Which Airplane Should I Buy?

Which Airplane Should I Buy?

canstockphoto12905120Recently, several friends asked me this very question. Both were about to celebrate significant financial events. Both could afford their next airplane and wanted it to be a jet. One is currently a single engine turboprop owner, the other owns a light jet. Both had lots of questions about moving up to a larger jet. They asked for my opinion.
Here are a few things we talked about.
Price
For some, this is the ultimate deal point. Not so much for these two guys. Should you buy new for the increased tax benefits? How much “bang for the buck “ do you get with each of the airplanes you are looking at? Is there a current “deal” from the factory on one or the other?
New Or Used
In the past few years, new aircraft models have featured major advancements in avionics, in-flight entertainment, and internet and text communications options. From that perspective, older airplanes have never been older. Newer is easier to finance and more lenders are interested. Your latest airplane may not be your last airplane. When it comes time to sell, older airframes generally command less buyer interest and take considerably longer to sell. If you really plan to keep your bird for a long time, review the market status of various models to see what the trends are.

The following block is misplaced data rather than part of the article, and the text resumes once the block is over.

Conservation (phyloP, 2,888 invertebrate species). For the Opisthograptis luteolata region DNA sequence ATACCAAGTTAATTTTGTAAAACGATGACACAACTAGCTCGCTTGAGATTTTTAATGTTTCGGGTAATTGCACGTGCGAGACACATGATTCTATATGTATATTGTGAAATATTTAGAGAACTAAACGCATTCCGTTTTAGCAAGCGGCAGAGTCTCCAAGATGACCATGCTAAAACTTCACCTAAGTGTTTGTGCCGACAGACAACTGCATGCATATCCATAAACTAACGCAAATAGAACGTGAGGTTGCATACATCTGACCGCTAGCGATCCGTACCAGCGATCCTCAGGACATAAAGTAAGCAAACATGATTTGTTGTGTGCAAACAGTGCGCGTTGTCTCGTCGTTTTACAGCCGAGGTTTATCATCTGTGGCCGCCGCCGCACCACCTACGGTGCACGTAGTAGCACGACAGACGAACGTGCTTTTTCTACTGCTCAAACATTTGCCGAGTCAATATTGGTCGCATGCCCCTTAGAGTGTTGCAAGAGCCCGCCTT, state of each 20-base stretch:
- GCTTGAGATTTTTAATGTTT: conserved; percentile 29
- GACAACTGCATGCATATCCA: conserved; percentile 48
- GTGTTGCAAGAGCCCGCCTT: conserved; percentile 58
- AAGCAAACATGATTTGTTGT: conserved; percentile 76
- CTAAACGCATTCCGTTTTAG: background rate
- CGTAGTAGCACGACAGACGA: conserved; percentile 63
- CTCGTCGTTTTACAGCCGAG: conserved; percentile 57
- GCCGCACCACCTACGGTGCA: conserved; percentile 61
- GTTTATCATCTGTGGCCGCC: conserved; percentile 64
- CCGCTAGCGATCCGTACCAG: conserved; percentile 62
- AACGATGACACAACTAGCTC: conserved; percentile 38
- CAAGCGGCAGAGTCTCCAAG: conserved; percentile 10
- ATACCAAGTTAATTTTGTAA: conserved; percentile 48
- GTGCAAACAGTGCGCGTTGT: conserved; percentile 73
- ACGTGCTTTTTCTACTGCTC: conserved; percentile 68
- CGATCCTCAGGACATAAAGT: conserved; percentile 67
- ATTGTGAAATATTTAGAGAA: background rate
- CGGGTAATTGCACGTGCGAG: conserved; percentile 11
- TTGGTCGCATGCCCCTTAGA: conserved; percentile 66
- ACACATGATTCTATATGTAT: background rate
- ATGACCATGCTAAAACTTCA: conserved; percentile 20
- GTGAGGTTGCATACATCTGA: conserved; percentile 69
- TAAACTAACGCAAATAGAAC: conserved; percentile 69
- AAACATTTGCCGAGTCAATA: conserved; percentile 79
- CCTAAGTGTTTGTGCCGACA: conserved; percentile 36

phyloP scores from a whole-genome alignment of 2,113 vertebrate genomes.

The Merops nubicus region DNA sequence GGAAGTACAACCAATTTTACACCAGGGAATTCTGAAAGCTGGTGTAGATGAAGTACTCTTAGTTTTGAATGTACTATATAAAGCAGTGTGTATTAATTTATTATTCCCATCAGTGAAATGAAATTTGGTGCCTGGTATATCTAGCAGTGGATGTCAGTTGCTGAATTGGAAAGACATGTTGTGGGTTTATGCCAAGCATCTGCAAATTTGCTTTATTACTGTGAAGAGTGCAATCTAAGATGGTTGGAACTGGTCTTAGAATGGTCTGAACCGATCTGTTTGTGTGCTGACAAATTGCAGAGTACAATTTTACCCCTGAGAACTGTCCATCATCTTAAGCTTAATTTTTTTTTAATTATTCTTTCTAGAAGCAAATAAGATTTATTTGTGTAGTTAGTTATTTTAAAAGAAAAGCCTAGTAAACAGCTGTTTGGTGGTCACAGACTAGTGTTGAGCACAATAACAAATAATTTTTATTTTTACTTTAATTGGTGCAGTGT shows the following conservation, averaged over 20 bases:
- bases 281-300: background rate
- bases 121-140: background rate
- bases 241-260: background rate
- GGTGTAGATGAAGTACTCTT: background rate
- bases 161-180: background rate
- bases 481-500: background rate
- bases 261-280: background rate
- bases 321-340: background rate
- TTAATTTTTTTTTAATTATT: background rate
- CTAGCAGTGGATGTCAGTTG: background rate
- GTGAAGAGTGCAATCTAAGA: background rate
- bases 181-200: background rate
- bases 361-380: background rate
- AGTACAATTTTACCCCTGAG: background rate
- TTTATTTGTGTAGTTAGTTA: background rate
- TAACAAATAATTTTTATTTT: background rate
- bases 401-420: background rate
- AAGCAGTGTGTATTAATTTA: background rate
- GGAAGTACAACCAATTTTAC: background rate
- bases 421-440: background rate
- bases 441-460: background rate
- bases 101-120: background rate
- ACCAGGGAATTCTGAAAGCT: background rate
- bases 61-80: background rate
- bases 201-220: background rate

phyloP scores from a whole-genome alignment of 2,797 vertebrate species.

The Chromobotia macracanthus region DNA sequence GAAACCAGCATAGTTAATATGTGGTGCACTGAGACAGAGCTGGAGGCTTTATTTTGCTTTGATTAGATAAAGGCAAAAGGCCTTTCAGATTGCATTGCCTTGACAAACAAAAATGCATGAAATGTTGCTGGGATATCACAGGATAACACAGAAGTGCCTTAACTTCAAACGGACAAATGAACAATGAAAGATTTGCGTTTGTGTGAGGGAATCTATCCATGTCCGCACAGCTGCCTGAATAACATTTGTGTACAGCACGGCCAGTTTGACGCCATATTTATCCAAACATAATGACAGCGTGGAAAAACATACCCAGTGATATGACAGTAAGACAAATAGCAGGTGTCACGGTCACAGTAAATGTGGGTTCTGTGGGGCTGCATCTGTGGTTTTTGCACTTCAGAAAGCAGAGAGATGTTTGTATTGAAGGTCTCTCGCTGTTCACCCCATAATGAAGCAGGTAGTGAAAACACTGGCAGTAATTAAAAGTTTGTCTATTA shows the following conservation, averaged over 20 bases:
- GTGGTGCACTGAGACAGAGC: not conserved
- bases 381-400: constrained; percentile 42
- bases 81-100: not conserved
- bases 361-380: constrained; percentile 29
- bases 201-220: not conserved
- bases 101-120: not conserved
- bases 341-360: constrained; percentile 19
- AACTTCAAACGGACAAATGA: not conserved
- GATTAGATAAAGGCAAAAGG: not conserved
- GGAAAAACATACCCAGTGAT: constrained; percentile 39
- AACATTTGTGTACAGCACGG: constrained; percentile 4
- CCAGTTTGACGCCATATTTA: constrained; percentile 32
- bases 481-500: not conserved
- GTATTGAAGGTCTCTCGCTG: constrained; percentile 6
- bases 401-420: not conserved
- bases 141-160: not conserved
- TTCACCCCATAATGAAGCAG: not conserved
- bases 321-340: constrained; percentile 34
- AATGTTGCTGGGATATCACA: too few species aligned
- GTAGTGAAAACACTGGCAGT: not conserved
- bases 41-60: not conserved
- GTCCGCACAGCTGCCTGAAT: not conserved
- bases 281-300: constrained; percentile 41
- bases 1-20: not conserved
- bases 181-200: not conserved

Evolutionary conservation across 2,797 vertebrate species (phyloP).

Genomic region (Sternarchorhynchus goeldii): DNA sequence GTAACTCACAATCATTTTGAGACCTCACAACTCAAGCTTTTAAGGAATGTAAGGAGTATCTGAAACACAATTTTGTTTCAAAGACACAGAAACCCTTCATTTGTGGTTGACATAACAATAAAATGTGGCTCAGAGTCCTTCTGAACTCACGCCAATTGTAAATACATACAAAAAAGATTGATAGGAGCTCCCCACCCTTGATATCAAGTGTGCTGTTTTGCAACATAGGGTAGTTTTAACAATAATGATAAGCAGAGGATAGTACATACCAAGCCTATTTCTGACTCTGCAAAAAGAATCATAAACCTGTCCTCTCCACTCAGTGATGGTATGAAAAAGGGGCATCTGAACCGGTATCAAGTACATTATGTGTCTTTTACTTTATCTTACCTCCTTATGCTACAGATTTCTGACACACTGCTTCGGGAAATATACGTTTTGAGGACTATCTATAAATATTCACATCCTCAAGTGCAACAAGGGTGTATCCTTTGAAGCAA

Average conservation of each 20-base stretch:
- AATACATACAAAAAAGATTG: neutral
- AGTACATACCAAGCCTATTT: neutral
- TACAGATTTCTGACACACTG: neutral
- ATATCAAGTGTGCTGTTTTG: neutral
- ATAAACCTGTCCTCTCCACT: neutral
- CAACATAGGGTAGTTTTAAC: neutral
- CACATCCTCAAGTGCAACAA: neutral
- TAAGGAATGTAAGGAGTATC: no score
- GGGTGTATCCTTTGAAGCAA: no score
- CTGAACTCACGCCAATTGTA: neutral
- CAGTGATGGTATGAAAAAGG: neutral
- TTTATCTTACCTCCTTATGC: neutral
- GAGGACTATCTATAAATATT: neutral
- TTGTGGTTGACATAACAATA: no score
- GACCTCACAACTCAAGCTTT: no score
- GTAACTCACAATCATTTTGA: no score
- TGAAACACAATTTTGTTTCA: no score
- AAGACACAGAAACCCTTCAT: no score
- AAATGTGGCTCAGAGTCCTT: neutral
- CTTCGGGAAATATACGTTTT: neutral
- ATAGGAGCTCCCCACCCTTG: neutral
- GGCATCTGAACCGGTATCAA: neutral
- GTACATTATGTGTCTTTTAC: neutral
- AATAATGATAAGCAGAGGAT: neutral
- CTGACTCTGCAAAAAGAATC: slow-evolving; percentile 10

Mission
Where do you travel now and where do you want to go? If you are moving up to a bigger cabin you will have more friends. Where do they want to go? Do you have grandkids on the way? Will you have new range or speed capabilities that will change your current mission? Are you looking at an airplane that will “almost” make your average trips? Should you be looking at something with longer range capabilities?
Performance
Very few aircraft can legally operate with all the seats and fuel tanks full. Which one is most important? If you have a home in the mountains, what is the hot/high performance of each model? You might be surprised at the answers. Is the aircraft on your wish list capable of landing and departing at your most often-used airports? In all conditions? Not all manufacturers use identical NBAA criteria when reporting performance. For instance, some use long-range cruise speeds to quote max range numbers while others use max-cruise speeds. Make sure your comparisons are “apples to apples.” The best “real world” performance experience may come from owners of the models you are looking at.
Avionics
This is perhaps the most important criterion for choosing a specific aircraft. Availability of NextGen avionics, including ADS-B and European requirements, should be a critically important factor in your decision. Upgrading older avionics may be hugely expensive and perhaps even impossible. Get written quotes for any potential upgrades before you buy a “legacy” airplane.
Fit And Finish
Often, when we take a demo ride in a new airplane, we are like a “kid in a candy store”, just excited to be there. We are absorbed in the moment and not very introspective. Take another pilot along to make notes of your comments and photograph all the things you forgot to look at. Pay special attention to what the paint and interior of the demo airplane look like. This is what your plane will look like after a year of operation.